Jan 4, 2024 - News

California's food waste declining amid tighter regulations

Estimated California food surplus, by sector
Data: ReFED; Note: Manufacturing and food service surplus estimated at the state level from national data; Chart: Simran Parwani/Axios

​​Consumers and businesses in California produced almost 13 million tons of surplus food in 2022, a 10% decrease from 2016, per data from the nonprofit ReFED.

Why it matters: The decrease indicates that the state's efforts to address food waste are making a dent.

The big picture: Wasting food wastes the resources that went into producing it, with ripple effects on climate resources and the economy.

  • Food waste makes up 24% of municipal landfill input and contributes to 6.1% of U.S. greenhouse gas emissions.
  • On average, a person wastes $759 on uneaten food each year.

State of play: California deposits an estimated 11.2 billion pounds of food in landfills annually, according to the California Department of Resources Recycling and Recovery.

  • State law now requires residents to sort food scraps and other organic waste into a compost-specific bin after new regulations were enacted last year.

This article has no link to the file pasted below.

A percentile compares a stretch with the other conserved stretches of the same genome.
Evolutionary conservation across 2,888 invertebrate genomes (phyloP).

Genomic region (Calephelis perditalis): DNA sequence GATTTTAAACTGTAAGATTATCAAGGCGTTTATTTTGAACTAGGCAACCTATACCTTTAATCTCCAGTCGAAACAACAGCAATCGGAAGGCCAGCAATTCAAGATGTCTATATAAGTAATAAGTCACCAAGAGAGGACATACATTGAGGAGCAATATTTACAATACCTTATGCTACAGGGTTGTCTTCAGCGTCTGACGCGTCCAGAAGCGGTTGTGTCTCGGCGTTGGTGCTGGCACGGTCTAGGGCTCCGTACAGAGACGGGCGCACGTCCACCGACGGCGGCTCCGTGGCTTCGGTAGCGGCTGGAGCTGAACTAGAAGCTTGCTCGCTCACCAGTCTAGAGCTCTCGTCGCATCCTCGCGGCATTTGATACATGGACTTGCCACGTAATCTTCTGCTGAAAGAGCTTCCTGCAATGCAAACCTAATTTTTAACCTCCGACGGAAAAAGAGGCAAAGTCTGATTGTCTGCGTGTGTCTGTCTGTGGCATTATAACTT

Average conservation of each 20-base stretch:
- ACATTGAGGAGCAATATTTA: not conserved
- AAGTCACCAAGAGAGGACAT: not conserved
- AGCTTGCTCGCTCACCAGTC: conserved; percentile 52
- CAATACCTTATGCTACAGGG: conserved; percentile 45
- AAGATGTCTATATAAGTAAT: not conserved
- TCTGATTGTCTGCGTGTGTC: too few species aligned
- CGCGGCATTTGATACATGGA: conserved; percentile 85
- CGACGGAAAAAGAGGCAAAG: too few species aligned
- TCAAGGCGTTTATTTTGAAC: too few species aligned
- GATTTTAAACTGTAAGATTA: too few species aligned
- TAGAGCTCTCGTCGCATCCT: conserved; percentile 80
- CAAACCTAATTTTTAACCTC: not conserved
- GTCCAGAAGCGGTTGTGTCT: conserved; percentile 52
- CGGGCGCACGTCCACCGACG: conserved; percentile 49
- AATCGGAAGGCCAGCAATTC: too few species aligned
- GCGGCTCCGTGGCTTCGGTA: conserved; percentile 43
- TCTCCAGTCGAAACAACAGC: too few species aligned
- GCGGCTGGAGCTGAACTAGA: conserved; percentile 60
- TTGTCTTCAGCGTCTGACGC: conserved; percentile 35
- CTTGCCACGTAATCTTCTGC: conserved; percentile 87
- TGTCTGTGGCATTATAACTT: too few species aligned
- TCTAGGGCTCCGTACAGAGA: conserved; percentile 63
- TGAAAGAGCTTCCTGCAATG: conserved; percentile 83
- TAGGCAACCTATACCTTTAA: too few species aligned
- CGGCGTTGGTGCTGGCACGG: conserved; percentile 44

• The law also mandates that the state recover 20% of edible food otherwise disposed to landfills for use in addressing food insecurity. That's in addition to California's goal of cutting organic waste disposal by 75% by 2025.

Zoom out: Across the country, people and businesses did not eat or sell 88.7 million tons of food.

  • That's equivalent to nearly 145 billion meals worth $473 billion.
  • Residential waste made up 42.8 million tons, or 48%, of that total.

Be smart: ReFED suggests following the "Food Waste Five" strategies for reducing waste at home:

  • Store food properly.
  • Freeze food to extend its freshness.
  • Dedicate a day each week for eating leftovers.
  • Understand the meaning behind date "best by" labels.
  • Plan your meals before buying groceries.
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